“It is an endless procession of surprises. The expected rarely occurs and never in the expected manner.” – Vernon A. Walters
I can promise you that you are not the only one. Markets worldwide went through some of their worst losses in years. Emerging markets, small-cap U.S. stocks, commodities – it is as if in the blink of an eye we find ourselves back in time to 2008 once again. Who is to blame for all this? Some will naturally blame the President, others will blame it on the downgrade of U.S. debt from AAA status, and likely the vast majority will blame it on the Eurozone.
Whatever caused us to get to this point, we’re here now and everyone is justifiably afraid to put money to work in this environment. On a worldwide basis investors seem to have taken a “fool me once, shame on you, fool me twice, shame on me” type of attitude. After having been burnt so badly in the 2008 meltdown, everyone is so quick to pull out of markets to avoid those losses from happening all over again. The level of negative sentiment is absolutely enormous, with redemptions in the hedge fund community occurring at a breathtaking pace.
It seems to me that we are very near the edge of the unexpected. Think about that statement for a second, because if you agree, that means its time to be bullish. The whole world has thrown in the towel on believing markets can rally in one fell swoop. Everyone is expecting another Lehman-like moment in Europe, where the entire financial system freezes up and markets collapse again. While it certainly can happen, does it happen right here, right now when everyone is thinking it will?
I’m a huge fan of behavioral finance, and a bit of a nerd when it comes to looking at psychology experiments. Studies show that people overestimate the probability of something happening when its explained to them. Think about that for a moment. If you turn on the financial media and listen to all the talking heads explain what’s going on to markets and to Europe, you likely are overestimating the outcome simply because of the narrative being spoken on screen.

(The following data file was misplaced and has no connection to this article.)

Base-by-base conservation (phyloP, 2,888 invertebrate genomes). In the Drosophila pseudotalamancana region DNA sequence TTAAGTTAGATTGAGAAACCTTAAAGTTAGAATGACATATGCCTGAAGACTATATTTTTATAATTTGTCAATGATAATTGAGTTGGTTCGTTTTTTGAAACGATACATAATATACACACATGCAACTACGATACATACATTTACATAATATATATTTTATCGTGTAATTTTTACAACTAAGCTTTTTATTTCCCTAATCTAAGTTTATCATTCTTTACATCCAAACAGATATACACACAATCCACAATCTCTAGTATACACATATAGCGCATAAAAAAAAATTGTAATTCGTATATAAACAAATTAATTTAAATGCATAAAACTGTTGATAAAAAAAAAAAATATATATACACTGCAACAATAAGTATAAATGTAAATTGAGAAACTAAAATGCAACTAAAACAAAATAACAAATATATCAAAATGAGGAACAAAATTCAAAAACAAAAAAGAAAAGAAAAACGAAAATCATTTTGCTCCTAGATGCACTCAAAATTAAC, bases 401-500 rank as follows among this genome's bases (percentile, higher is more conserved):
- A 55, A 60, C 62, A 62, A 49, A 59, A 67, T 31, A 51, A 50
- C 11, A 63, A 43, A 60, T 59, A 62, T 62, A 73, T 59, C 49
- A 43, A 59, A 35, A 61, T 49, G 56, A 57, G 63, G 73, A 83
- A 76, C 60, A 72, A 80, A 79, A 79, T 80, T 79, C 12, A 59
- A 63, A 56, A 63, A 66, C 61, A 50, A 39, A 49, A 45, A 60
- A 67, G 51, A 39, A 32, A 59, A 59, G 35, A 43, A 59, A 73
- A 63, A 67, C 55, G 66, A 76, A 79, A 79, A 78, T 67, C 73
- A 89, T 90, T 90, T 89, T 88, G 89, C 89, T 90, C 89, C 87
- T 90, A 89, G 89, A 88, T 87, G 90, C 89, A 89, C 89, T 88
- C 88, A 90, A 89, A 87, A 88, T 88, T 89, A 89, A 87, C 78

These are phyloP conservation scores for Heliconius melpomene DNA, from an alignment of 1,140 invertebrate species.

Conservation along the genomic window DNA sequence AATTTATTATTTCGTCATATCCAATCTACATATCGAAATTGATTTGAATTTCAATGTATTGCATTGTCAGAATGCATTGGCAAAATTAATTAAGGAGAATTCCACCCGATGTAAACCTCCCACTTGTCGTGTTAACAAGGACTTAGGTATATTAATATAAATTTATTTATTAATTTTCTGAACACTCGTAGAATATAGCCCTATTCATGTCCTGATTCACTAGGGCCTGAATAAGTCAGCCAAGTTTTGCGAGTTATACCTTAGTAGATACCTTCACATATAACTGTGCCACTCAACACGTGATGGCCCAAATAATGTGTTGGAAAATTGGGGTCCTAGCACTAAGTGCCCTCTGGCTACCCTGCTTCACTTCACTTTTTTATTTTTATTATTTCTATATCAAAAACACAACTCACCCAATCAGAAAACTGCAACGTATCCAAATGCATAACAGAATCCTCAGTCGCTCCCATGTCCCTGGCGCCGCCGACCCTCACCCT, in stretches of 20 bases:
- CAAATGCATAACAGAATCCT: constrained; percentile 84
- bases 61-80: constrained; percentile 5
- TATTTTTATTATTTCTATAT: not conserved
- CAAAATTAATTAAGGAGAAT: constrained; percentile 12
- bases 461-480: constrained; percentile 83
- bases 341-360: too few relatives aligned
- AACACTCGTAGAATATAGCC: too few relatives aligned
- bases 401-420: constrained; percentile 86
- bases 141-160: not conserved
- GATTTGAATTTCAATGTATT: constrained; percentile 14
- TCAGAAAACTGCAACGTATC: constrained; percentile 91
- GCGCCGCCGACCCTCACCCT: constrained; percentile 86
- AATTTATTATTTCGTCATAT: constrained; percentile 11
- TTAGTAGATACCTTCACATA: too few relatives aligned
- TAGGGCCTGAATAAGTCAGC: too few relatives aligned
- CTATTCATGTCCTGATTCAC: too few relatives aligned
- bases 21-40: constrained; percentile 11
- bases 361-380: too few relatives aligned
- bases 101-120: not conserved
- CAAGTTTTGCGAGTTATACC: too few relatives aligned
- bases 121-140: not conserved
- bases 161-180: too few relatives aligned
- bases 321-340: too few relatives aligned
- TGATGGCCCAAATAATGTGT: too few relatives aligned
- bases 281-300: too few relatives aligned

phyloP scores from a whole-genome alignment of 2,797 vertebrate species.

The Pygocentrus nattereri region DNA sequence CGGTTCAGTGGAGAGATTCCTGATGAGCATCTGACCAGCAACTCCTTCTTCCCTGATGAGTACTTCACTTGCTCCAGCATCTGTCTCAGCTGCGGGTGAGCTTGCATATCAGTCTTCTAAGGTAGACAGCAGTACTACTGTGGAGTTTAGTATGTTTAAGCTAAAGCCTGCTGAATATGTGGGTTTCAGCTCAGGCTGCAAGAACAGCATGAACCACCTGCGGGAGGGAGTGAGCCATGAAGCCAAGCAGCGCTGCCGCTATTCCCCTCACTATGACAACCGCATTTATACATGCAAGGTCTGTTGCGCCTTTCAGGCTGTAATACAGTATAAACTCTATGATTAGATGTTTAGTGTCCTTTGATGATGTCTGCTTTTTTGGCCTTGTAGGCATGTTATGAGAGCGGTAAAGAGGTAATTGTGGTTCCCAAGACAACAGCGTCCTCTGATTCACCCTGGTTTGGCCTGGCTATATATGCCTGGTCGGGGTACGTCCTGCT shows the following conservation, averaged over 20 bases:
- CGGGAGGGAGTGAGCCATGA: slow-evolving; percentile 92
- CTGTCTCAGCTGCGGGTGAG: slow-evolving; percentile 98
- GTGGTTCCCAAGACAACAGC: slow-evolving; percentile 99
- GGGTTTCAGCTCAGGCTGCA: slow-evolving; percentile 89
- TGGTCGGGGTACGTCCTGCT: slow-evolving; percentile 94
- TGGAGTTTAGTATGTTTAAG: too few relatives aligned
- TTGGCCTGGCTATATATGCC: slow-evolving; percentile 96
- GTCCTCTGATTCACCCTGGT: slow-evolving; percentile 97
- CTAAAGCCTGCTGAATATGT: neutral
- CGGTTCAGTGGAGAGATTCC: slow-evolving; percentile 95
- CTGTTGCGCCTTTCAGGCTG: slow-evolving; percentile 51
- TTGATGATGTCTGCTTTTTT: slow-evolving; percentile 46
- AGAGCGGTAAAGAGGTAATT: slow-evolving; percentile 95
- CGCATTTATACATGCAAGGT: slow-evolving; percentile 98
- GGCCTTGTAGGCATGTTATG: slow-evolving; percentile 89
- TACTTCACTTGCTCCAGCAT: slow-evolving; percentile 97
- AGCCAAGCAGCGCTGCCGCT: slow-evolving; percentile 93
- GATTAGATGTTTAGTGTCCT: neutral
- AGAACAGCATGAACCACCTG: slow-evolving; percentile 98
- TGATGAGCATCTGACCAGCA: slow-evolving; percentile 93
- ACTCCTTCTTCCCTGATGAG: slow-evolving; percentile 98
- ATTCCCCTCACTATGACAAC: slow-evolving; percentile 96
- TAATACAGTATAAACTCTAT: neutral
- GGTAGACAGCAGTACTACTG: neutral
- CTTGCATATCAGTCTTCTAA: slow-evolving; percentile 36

I find this rather amusing. Everyone is bearish, everyone is in favor or defensive sectors (Utilities, Healthcare, Consumer Staples), and yet I find myself asking where these people were back in February when I first called for a deflation pulse to occur this year. Where were these people back in June when I first wrote about a Summer Stock Market Crash (https://seekingalpha.com/article/273955-the-summer-crash-of-2011-or-the-great-re-adjustment)?
I have now turned the complete other way. I believe we may be headed for a Fall Melt-Up, or Great Surprise (https://seekingalpha.com/article/296658-the-fall-melt-up-of-2011-or-the-great-surprise). I encourage readers to take a look at the article for my reasoning, but the conclusion is what matters. Markets have behaved worldwide like a Lehman event has occurred, when in reality it has not (certainly not yet). The “Great Surprise” then would be that something positive occurs, pushing risk assets higher in the near term. This seems to almost be the perfect set up to have this happen given the level of bearishness and redemptions occurring by investors. Markets have a funny way of rallying with the least amount of people participating.